And, since I’d named him, I became the default caregiver. Further, though 4L would cater to anyone nearby to get what he wanted, if I was there he always came to me first. And everyone knew that when several laps were available for down time, mine was his first choice.
If you seek a cat to become your own cat, and just not a nuisance , let me make some observations and offer some pointers (a dozen, of course).
(1) Get a “new” cat, not a tired old hand-me-down. Much easier to mold into an agreeable creature.
(2) Most important: Do not cater to your cat so that he owns you! Make it clear to him from the start, HE IS THE “LITTLE CAT,” BUT YOU ARE THE “BIG CAT.” If you do, he’ll respect you. If you have two paragraphs to go in the story you’re reading or writing, and he starts whining for food or to go outside (if that’s a legitimate option), give him a brief look and go back to your business. If you wish, you can verbally add, “I’ll get back to you.” He needs to learn right away that your needs are more important than his–unless he’s just been hit by a car or something. Now this doesn’t mean that you let him suffer or go without; it means–without shame–that your needs come first.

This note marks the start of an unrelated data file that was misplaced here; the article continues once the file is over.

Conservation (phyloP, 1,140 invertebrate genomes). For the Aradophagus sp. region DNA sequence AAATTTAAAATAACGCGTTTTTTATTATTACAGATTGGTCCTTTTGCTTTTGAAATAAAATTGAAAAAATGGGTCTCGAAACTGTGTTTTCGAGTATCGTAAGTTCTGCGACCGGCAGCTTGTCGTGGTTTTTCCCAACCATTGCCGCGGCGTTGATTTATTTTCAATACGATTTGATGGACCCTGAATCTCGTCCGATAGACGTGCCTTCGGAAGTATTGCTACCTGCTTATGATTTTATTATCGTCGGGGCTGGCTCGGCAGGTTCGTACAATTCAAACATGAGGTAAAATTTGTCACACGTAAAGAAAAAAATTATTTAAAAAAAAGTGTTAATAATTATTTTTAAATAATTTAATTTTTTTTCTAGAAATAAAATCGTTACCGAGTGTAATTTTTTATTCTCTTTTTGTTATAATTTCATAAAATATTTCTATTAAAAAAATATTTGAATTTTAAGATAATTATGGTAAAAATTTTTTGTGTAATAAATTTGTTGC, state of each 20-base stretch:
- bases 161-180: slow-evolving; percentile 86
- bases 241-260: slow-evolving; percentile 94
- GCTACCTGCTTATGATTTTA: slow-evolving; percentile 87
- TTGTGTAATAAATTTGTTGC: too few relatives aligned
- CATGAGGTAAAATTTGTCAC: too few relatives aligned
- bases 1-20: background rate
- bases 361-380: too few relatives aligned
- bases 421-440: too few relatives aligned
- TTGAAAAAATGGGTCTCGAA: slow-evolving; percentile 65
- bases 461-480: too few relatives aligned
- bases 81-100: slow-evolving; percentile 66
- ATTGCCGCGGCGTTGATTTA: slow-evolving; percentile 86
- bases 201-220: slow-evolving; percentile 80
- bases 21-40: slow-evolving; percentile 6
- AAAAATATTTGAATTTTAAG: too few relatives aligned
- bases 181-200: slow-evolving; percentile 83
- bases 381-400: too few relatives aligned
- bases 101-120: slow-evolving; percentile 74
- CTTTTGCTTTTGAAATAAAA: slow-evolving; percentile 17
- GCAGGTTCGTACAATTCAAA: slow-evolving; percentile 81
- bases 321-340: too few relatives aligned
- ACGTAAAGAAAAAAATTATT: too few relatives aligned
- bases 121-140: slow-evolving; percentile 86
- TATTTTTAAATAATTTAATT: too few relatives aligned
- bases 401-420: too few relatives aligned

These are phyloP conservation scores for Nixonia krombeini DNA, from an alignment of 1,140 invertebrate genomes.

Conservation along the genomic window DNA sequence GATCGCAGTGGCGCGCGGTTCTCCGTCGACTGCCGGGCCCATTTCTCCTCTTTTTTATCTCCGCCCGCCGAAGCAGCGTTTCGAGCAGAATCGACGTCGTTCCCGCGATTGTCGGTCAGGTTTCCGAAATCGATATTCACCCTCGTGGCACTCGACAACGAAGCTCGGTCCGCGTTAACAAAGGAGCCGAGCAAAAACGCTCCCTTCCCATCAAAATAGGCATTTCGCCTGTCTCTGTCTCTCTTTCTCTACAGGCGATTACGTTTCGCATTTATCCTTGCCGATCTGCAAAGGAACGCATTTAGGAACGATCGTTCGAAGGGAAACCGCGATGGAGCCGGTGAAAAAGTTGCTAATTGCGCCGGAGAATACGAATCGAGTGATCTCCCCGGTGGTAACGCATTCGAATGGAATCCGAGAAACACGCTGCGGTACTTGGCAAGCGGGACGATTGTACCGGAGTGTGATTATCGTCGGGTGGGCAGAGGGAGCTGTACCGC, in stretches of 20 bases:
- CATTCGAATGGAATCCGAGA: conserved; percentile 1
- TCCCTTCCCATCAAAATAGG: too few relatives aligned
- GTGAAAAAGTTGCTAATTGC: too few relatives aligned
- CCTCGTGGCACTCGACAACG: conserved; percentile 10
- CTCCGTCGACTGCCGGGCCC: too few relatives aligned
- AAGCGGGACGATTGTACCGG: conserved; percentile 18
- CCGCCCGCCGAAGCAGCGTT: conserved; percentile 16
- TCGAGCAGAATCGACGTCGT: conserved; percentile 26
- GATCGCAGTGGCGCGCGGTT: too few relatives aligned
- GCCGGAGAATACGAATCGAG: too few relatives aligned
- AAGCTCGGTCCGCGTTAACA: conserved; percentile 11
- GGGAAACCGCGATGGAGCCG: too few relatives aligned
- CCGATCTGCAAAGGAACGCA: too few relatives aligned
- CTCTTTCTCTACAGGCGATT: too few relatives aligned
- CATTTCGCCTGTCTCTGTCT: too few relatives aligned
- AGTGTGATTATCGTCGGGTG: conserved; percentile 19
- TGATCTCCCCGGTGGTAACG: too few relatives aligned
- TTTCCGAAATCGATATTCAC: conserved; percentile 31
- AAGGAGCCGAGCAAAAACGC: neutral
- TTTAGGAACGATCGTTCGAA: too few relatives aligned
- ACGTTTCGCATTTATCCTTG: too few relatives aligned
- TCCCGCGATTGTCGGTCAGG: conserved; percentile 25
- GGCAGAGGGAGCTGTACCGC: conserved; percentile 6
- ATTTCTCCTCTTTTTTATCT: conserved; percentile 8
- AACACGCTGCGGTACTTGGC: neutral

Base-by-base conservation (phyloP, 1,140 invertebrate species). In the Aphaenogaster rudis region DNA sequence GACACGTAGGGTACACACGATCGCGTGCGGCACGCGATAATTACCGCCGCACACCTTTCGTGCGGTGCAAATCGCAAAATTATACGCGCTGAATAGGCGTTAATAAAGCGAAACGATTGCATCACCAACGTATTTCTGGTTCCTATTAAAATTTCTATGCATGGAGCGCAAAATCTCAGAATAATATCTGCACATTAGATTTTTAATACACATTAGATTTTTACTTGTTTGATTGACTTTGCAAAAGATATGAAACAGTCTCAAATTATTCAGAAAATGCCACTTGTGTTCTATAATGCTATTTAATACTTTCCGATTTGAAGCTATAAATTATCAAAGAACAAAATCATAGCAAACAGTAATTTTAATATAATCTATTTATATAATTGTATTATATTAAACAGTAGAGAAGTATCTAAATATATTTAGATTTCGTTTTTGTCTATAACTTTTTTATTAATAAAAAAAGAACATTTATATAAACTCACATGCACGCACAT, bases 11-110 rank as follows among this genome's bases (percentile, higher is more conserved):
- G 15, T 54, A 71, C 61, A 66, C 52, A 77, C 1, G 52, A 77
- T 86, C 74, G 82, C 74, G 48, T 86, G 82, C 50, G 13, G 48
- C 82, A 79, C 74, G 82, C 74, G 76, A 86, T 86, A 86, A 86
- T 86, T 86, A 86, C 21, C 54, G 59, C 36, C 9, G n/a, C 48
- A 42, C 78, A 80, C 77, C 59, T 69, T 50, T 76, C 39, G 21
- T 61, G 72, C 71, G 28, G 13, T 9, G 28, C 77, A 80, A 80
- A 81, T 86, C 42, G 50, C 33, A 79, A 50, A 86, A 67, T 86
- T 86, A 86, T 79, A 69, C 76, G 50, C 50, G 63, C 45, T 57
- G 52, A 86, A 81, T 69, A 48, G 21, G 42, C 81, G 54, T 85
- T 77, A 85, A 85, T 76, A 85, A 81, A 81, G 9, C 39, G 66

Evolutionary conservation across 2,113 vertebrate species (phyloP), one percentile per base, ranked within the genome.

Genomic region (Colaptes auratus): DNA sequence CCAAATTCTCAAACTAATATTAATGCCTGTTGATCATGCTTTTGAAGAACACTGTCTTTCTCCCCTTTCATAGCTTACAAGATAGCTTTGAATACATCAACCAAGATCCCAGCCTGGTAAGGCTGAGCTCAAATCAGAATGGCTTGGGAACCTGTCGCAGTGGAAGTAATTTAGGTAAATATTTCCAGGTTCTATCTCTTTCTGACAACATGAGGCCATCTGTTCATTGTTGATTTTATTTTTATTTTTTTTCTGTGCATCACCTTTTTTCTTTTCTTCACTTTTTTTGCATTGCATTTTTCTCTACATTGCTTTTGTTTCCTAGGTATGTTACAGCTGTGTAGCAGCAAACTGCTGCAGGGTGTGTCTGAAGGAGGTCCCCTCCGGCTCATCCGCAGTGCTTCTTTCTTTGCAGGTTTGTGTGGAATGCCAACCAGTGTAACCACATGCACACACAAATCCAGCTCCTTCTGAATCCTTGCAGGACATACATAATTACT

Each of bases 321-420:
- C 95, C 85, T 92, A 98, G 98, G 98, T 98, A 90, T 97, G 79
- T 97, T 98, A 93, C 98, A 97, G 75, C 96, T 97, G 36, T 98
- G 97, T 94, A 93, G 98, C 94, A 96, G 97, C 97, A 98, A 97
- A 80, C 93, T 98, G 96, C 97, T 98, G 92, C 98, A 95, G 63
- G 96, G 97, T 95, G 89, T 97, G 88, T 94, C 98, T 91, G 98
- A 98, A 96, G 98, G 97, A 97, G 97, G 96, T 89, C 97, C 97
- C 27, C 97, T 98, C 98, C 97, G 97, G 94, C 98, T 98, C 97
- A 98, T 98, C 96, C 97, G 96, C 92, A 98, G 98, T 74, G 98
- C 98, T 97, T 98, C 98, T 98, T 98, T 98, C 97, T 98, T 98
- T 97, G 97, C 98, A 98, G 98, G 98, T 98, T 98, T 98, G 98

(3) Play with your cat while he’s a kitten–with cat toys, laser pointers, stalking, sparring, and wrestling, roughhousing just enough, but never being cruel. If a good start is made while the cat is young, it can be fun. Two observations here: (a) Twice when we were playing on the floor, he–not knowing his strength–bit too hard and it hurt. Immediately, my hand came around and smacked him halfway across the room. (I know karate well enough to know he wasn’t in the least damaged, just startled.) Each time, too, I was immediately beside him, cuddling him as I frequently did. (b) He loved to be chased and was clever enough to escape, often ending up under a bed upstairs. But I, as the Big Cat, was clever too. One time I went up stairs ahead of time and shut the door of every room. Back on the ground floor I shouted and went after him and he flew upstairs. When I immediately stomped up behind him, he was in front of a door, ridiculously trying to dig (without claws) under a rug. I came down on top of him with a roar, softly cuddling him when I landed. We were forever friends after that and he never feared me though he still loved to spar…Now, keep this creature